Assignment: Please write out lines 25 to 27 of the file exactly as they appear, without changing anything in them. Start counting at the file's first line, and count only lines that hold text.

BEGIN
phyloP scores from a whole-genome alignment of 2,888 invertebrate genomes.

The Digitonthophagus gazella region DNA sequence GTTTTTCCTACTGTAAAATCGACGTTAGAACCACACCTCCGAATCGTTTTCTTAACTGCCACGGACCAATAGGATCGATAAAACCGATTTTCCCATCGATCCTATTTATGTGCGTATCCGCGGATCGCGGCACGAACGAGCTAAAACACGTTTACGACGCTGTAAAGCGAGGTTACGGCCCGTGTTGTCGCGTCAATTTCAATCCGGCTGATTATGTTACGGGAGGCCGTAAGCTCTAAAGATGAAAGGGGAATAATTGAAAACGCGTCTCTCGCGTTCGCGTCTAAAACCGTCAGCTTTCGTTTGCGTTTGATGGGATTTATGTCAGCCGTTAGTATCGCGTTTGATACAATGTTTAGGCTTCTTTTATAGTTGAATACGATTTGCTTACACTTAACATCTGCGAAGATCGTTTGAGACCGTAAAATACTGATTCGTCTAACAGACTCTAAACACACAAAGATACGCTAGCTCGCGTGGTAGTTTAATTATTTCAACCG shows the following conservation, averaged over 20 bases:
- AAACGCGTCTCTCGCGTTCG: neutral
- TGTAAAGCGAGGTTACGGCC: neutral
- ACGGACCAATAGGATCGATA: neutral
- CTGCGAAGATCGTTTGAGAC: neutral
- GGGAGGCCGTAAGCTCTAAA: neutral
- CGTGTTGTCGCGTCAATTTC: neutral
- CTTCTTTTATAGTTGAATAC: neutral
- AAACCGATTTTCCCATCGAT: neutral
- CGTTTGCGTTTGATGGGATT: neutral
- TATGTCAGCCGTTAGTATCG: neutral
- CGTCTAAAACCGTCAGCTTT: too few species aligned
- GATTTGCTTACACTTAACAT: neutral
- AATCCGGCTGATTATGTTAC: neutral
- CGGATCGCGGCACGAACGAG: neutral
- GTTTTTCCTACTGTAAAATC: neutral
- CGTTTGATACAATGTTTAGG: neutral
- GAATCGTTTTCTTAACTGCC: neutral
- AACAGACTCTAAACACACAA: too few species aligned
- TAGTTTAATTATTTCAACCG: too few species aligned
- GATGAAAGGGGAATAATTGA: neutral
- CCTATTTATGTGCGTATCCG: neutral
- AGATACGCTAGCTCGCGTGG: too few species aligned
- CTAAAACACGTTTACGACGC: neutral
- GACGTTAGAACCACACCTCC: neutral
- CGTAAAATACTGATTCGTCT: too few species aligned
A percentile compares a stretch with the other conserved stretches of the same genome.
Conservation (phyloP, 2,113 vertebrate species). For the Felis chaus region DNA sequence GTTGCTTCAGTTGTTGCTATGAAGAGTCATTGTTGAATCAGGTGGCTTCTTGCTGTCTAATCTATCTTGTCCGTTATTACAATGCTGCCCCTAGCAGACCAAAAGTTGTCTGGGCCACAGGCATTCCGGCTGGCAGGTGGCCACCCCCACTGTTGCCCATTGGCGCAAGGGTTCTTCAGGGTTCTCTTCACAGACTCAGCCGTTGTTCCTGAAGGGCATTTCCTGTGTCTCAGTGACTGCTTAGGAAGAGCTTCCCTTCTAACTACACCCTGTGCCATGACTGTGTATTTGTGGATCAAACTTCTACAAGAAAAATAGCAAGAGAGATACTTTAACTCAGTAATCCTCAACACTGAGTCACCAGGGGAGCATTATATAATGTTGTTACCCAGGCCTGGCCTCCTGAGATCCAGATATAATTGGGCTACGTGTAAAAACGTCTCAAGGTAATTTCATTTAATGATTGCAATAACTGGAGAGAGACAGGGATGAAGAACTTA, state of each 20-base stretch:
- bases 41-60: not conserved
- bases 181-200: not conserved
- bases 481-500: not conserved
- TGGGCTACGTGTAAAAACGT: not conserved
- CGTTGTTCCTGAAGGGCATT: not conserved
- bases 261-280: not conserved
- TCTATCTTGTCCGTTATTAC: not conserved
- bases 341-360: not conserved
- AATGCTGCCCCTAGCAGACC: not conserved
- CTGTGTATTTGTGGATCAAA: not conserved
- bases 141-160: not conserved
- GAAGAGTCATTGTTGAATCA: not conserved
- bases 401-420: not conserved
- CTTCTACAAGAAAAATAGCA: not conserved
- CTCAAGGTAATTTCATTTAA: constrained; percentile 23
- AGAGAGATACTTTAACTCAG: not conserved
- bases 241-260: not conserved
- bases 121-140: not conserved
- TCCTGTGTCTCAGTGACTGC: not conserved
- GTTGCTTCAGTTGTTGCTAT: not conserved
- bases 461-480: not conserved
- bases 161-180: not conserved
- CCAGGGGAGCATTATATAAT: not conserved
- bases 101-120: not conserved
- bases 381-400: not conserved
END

- CTAAAACACGTTTACGACGC: neutral
- GACGTTAGAACCACACCTCC: neutral
- CGTAAAATACTGATTCGTCT: too few species aligned